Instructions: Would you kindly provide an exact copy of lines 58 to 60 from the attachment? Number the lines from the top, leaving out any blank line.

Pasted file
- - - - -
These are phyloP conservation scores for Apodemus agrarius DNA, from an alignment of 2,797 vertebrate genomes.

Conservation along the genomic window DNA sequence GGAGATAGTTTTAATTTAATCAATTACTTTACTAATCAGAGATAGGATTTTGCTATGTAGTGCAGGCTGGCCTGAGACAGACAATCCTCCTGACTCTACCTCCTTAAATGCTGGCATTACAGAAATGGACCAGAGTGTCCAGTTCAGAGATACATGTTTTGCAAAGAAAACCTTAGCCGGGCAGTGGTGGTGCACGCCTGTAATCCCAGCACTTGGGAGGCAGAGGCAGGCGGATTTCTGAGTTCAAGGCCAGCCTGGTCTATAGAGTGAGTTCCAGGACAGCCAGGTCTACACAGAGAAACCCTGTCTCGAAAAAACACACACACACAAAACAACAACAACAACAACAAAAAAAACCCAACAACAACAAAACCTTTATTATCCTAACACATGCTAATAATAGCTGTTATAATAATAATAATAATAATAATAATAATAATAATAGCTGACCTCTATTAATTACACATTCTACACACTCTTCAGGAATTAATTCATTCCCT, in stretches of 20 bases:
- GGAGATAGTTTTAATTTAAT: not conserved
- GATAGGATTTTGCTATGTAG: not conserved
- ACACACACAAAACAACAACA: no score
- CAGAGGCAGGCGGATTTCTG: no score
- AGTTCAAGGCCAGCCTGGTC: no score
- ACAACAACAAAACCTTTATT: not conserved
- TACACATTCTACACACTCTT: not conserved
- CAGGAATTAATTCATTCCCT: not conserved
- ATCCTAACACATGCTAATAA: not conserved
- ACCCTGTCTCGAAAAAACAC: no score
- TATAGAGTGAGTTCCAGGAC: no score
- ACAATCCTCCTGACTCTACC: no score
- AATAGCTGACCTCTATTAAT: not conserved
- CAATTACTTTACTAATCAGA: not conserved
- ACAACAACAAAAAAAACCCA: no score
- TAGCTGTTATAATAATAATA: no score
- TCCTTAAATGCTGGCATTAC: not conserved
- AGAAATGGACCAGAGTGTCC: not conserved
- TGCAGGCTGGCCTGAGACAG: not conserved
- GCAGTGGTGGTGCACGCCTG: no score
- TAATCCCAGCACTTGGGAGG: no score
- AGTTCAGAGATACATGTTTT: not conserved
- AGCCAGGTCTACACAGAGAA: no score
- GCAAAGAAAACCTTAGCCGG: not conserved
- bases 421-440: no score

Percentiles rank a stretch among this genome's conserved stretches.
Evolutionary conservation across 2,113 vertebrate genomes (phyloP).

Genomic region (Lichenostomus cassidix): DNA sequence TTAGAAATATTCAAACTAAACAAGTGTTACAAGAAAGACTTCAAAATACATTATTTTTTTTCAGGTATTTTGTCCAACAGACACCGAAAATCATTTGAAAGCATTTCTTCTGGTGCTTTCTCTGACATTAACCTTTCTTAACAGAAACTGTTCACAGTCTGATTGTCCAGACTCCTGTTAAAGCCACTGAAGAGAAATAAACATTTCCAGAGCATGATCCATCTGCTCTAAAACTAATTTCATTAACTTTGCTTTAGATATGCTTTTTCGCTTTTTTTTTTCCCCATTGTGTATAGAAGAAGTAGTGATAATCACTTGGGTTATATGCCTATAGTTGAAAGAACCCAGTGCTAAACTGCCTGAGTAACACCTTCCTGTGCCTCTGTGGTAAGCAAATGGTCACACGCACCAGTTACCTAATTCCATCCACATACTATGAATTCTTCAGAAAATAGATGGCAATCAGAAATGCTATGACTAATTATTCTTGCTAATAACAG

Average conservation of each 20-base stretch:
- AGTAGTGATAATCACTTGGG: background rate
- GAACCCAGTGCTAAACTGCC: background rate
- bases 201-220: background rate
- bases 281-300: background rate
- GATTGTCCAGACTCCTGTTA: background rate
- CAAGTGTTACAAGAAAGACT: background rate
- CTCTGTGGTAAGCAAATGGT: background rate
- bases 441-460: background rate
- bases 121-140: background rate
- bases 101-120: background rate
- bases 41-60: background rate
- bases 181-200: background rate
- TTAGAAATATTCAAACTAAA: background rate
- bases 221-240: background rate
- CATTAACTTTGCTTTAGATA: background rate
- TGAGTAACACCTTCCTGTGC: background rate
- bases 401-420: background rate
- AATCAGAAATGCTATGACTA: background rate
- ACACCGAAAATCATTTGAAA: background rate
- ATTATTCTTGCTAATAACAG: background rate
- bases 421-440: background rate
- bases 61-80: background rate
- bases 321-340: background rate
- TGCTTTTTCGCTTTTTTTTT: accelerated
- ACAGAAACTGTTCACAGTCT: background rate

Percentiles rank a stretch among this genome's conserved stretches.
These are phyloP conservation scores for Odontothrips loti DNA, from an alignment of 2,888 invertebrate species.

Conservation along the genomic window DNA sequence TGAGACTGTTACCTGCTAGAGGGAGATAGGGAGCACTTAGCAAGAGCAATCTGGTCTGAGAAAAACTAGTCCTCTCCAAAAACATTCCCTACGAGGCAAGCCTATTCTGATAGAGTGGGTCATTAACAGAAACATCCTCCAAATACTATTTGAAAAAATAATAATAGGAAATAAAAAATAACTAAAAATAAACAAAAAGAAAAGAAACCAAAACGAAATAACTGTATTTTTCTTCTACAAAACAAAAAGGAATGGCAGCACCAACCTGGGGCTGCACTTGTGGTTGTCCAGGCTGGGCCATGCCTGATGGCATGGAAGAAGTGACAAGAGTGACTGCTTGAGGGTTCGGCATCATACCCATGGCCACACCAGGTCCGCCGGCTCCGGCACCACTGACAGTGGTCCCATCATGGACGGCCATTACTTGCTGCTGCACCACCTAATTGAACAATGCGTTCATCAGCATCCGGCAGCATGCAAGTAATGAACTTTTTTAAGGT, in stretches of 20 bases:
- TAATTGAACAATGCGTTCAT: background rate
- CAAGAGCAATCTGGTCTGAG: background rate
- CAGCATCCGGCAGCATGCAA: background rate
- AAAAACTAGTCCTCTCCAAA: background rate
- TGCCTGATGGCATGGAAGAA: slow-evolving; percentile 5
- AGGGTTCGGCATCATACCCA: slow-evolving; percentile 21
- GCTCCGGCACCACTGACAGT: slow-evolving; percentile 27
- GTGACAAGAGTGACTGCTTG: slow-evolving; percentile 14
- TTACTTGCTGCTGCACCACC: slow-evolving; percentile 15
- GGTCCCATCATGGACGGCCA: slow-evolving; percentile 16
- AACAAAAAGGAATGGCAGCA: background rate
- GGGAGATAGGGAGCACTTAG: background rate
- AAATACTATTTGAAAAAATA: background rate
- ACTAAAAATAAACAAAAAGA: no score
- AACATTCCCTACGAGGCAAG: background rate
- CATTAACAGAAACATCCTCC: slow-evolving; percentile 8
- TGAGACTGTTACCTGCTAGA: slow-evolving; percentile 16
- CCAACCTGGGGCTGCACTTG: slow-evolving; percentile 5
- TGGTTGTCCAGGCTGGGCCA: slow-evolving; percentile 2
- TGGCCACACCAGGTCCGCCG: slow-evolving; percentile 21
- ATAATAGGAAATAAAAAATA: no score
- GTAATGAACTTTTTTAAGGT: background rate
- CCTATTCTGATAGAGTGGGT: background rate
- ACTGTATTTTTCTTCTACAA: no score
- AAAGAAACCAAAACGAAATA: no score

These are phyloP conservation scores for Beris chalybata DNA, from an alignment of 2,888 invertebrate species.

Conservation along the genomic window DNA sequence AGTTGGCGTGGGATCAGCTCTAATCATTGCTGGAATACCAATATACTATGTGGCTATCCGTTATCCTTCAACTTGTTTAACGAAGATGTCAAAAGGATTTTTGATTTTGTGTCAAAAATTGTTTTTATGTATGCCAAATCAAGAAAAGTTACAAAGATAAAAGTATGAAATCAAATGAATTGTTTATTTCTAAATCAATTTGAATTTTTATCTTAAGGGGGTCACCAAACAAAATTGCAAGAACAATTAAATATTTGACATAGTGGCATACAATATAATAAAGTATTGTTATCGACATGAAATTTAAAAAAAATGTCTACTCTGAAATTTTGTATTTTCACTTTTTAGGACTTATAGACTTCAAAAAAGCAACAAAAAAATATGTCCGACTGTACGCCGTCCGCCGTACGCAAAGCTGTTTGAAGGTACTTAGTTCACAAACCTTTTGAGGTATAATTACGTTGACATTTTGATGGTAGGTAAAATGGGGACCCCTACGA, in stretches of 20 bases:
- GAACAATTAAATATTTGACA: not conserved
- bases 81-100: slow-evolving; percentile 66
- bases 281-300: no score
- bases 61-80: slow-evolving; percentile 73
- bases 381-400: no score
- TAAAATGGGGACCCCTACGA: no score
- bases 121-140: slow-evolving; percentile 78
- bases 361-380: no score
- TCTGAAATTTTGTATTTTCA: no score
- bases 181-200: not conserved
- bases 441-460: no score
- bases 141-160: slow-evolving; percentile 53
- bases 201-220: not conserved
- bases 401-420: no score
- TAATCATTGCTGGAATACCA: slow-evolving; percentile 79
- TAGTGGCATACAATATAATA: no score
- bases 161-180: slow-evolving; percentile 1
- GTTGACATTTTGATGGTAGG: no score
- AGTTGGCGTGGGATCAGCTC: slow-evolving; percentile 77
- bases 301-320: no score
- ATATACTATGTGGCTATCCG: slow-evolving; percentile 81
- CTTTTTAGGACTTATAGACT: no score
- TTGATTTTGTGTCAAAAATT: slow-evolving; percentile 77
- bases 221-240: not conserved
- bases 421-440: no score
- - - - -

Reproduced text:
These are phyloP conservation scores for Odontothrips loti DNA, from an alignment of 2,888 invertebrate species.

Conservation along the genomic window DNA sequence TGAGACTGTTACCTGCTAGAGGGAGATAGGGAGCACTTAGCAAGAGCAATCTGGTCTGAGAAAAACTAGTCCTCTCCAAAAACATTCCCTACGAGGCAAGCCTATTCTGATAGAGTGGGTCATTAACAGAAACATCCTCCAAATACTATTTGAAAAAATAATAATAGGAAATAAAAAATAACTAAAAATAAACAAAAAGAAAAGAAACCAAAACGAAATAACTGTATTTTTCTTCTACAAAACAAAAAGGAATGGCAGCACCAACCTGGGGCTGCACTTGTGGTTGTCCAGGCTGGGCCATGCCTGATGGCATGGAAGAAGTGACAAGAGTGACTGCTTGAGGGTTCGGCATCATACCCATGGCCACACCAGGTCCGCCGGCTCCGGCACCACTGACAGTGGTCCCATCATGGACGGCCATTACTTGCTGCTGCACCACCTAATTGAACAATGCGTTCATCAGCATCCGGCAGCATGCAAGTAATGAACTTTTTTAAGGT, in stretches of 20 bases:
- TAATTGAACAATGCGTTCAT: background rate